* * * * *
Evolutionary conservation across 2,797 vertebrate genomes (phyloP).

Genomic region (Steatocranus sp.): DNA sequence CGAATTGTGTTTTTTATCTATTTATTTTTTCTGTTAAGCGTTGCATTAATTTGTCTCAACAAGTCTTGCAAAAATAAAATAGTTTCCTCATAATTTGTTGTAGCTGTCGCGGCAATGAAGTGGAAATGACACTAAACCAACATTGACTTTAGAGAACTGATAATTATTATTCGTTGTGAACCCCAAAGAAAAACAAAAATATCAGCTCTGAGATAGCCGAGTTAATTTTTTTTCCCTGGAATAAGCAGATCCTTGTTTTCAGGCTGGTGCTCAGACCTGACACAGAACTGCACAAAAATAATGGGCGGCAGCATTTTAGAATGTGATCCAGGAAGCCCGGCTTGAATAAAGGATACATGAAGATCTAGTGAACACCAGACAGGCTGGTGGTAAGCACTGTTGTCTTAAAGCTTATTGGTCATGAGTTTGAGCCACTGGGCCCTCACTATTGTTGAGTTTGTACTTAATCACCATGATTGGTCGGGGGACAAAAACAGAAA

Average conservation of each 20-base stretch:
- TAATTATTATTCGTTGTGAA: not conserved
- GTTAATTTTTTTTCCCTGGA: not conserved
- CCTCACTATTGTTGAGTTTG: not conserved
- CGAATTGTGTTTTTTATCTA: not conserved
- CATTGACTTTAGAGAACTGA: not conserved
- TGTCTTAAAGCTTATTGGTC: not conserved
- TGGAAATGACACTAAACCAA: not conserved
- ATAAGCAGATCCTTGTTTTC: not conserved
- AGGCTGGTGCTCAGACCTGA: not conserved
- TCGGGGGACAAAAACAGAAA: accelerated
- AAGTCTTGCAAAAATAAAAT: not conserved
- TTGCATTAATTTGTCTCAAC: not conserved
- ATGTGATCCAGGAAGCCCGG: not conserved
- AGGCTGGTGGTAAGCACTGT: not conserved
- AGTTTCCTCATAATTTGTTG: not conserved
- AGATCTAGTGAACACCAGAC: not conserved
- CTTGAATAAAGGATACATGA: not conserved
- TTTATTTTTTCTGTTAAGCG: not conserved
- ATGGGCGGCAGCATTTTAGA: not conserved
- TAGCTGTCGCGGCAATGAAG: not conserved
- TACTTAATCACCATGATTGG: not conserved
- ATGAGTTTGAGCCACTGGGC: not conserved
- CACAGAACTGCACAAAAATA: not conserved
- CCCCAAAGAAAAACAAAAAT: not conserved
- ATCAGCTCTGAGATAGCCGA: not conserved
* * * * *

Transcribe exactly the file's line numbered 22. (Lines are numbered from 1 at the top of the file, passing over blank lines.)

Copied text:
- ATGGGCGGCAGCATTTTAGA: not conserved